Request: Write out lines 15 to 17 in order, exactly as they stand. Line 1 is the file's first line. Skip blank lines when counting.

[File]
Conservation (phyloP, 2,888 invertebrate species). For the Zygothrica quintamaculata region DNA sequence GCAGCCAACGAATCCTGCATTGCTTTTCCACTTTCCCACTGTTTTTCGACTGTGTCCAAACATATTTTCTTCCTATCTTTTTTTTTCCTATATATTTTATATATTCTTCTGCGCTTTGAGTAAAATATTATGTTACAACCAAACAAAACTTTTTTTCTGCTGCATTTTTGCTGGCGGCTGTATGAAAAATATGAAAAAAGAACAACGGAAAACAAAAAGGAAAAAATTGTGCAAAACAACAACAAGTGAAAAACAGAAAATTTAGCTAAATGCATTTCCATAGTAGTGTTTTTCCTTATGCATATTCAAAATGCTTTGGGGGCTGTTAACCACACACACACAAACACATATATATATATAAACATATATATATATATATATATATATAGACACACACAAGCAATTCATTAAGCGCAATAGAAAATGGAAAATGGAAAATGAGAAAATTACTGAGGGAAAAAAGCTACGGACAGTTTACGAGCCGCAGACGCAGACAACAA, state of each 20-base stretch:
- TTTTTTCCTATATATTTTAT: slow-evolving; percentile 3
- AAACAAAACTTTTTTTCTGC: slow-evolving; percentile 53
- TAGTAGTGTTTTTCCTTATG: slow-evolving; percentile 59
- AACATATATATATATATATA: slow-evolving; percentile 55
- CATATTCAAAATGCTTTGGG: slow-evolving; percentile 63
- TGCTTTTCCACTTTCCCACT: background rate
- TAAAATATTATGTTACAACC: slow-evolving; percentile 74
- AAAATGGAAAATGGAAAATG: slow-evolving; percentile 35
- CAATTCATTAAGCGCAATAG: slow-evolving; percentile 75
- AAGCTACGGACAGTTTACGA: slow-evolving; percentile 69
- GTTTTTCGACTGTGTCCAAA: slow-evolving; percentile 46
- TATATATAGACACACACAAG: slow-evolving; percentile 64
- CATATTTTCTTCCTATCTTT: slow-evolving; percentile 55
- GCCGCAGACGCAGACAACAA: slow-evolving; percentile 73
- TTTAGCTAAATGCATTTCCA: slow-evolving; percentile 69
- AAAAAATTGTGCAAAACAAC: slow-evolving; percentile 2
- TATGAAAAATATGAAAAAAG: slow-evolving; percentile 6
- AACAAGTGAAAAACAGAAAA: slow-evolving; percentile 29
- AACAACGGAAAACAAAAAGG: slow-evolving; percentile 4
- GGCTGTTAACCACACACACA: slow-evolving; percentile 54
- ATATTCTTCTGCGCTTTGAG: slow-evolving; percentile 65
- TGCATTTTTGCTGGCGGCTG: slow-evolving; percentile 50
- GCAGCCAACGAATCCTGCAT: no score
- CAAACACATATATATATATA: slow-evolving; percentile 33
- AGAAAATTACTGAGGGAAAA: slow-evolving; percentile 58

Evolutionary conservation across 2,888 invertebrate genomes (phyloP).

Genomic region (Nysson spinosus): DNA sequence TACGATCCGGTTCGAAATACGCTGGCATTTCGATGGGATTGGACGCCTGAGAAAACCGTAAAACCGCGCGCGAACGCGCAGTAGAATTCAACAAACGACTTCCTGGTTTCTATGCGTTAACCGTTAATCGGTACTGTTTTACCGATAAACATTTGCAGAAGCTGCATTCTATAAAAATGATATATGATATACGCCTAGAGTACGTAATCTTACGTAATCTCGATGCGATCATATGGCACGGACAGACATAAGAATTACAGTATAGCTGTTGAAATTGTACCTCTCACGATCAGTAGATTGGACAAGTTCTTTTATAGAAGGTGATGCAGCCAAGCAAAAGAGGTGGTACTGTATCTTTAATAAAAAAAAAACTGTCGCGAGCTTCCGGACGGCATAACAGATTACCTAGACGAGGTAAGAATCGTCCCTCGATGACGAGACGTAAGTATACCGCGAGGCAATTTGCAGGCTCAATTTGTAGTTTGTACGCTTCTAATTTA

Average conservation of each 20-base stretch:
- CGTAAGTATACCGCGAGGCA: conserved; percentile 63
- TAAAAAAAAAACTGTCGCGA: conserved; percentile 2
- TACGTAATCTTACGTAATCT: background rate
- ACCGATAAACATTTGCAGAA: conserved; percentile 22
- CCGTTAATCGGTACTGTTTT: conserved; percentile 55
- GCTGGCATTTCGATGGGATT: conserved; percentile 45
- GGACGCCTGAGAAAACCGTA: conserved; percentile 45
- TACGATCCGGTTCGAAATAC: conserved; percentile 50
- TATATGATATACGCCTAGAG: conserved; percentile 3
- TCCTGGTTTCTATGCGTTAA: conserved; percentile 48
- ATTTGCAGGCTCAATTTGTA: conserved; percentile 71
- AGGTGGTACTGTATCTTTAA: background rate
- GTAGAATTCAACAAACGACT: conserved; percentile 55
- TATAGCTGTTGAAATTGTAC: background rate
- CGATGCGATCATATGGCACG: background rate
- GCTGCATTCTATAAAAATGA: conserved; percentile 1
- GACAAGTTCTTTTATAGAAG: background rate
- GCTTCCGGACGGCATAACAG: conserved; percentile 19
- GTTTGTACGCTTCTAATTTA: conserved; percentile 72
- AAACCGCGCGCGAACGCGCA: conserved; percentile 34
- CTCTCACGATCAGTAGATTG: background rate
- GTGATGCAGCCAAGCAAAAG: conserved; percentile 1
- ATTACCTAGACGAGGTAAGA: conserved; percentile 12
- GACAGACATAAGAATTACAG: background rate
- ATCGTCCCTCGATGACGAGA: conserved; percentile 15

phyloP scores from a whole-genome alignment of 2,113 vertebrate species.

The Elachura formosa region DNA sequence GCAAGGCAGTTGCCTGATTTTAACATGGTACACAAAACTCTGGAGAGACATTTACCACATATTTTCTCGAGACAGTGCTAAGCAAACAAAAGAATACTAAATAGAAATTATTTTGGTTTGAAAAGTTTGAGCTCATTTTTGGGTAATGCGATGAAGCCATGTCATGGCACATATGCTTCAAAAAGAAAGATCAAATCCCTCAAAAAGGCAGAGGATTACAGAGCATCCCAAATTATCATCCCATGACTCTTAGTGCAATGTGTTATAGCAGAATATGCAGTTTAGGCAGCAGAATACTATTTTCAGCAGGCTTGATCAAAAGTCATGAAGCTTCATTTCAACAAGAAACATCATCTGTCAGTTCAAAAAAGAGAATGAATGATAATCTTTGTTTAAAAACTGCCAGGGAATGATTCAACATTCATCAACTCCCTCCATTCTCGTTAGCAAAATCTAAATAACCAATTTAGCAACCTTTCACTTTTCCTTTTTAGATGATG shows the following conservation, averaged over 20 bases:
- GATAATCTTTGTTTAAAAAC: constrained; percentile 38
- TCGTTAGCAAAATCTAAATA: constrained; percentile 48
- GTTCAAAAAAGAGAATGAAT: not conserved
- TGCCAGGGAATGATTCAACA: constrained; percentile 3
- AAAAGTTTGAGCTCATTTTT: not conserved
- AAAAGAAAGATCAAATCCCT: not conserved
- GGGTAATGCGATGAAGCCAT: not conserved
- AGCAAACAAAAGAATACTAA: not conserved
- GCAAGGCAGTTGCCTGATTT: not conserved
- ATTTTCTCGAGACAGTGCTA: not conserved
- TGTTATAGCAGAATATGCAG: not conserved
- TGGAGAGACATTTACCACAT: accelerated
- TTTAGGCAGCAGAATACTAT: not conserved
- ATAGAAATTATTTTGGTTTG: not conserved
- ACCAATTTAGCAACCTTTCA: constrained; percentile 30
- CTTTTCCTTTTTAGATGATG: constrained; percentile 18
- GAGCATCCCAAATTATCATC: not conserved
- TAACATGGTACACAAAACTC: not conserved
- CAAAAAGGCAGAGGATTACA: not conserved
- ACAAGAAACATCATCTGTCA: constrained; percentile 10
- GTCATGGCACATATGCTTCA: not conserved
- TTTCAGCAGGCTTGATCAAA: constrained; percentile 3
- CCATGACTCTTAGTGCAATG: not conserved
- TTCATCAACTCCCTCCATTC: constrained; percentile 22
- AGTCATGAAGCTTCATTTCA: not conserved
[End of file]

- GCCGCAGACGCAGACAACAA: slow-evolving; percentile 73
- TTTAGCTAAATGCATTTCCA: slow-evolving; percentile 69
- AAAAAATTGTGCAAAACAAC: slow-evolving; percentile 2